Can touch from your
romantic partner reduce pain?
This study shows that supportive touch from a loved one is beneficial during pain in females.
The study included 30 healthy women volunteers who were in a committed, monogamous and heterosexual romantic relationship for at least 3 months.
These females were subjected to an acute noxious heat stimulus (47°C for 11 seconds) during brain scanning (by fMRI) in two conditions: in the first one, they held a squeeze ball; in the second, they held the hand of her romantic partner.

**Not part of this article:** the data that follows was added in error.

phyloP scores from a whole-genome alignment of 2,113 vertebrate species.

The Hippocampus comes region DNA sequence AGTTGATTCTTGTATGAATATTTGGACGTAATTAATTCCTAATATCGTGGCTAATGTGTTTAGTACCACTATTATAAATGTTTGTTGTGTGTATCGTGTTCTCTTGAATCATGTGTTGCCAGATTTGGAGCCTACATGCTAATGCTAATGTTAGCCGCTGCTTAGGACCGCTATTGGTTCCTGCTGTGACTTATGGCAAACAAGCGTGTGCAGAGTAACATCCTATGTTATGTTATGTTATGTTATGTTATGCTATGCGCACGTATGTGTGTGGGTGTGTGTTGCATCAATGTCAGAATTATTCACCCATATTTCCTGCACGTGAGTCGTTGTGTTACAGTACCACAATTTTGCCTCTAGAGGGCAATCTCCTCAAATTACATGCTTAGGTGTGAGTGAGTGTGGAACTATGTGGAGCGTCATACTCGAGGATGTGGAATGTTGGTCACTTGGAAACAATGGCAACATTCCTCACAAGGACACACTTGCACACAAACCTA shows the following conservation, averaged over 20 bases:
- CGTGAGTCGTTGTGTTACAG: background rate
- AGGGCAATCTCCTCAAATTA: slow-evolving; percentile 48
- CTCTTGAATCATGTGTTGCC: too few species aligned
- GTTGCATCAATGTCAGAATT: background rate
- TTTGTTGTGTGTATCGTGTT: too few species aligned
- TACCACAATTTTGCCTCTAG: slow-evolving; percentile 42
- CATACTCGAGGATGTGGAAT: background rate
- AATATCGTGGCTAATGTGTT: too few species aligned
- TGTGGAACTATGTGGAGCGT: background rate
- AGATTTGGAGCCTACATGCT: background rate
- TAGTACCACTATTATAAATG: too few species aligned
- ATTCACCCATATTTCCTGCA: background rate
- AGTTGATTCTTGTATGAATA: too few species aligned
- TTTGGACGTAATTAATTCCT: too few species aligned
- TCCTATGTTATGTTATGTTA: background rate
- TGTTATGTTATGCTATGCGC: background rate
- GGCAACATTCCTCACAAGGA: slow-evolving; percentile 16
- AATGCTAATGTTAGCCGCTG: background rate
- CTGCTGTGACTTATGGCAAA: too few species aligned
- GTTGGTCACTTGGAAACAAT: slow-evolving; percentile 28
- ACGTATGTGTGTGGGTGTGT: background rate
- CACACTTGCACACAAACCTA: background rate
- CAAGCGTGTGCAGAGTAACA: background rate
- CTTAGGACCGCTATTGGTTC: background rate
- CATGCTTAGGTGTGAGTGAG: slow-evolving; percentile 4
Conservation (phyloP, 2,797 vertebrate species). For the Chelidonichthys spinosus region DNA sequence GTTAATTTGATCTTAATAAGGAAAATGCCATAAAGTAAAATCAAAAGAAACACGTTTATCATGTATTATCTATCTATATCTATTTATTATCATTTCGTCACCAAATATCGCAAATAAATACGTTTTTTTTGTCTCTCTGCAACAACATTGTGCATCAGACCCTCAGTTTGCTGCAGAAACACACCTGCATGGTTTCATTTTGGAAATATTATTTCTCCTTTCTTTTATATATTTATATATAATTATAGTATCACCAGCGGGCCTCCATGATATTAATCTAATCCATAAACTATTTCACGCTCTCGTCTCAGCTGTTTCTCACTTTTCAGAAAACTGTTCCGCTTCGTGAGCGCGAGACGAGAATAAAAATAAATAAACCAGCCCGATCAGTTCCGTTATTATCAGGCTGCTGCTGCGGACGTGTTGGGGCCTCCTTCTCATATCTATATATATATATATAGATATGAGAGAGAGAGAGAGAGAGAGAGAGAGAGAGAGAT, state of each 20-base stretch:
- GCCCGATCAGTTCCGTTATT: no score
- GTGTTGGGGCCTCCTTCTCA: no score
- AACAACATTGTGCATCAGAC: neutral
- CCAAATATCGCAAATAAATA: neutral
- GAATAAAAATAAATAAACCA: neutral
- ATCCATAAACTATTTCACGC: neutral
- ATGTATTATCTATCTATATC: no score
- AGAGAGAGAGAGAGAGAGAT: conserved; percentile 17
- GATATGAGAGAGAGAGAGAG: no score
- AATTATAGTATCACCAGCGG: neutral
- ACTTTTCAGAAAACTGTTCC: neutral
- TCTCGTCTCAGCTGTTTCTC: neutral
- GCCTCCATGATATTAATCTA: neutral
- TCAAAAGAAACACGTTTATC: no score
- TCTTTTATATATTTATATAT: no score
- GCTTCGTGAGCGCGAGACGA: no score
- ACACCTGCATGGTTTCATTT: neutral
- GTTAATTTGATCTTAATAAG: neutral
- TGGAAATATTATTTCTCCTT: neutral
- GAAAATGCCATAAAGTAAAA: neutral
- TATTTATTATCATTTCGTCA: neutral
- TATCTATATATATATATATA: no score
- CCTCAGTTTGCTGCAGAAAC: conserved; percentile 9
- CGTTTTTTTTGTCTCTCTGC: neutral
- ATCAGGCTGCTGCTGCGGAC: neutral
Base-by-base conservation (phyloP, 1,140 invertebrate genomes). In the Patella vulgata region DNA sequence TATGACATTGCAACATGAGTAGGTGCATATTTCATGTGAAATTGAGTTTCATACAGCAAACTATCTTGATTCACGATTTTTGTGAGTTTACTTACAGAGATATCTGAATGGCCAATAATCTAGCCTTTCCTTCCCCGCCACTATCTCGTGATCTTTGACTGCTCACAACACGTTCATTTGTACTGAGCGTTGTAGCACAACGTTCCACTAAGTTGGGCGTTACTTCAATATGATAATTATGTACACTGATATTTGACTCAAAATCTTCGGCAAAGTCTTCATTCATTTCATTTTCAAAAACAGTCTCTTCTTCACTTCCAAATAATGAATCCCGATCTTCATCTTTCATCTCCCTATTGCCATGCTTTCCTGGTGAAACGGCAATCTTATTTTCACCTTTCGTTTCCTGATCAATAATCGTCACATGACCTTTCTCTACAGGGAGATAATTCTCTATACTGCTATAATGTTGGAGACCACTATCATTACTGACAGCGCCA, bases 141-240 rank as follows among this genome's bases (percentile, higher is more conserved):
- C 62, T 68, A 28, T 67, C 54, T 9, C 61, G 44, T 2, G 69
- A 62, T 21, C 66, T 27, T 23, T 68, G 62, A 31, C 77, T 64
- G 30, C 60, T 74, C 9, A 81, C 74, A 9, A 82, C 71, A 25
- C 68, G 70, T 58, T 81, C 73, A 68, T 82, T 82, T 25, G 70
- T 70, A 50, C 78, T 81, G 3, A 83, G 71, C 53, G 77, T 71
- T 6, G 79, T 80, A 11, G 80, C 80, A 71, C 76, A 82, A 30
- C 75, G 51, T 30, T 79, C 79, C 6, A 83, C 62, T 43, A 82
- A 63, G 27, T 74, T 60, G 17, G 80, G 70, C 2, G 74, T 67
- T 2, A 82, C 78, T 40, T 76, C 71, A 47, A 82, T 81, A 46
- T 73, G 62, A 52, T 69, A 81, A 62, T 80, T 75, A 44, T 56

Rating for pain intensity was lower during handholding compared to holding the rubber squeeze ball, as well as pain unpleasantness. Moreover, handholding reduced brain activity in pain- and stress-related areas and increased emotional comfort.
Together, the results showed the positive effects in sharing the burden of a painful experience with a romantic partner and indicates the existence of social touch-induced analgesia.
López-Solà, Marina; Geuter, Stephan; Koban, Leonie; Coan, James A.; Wager, Tor D.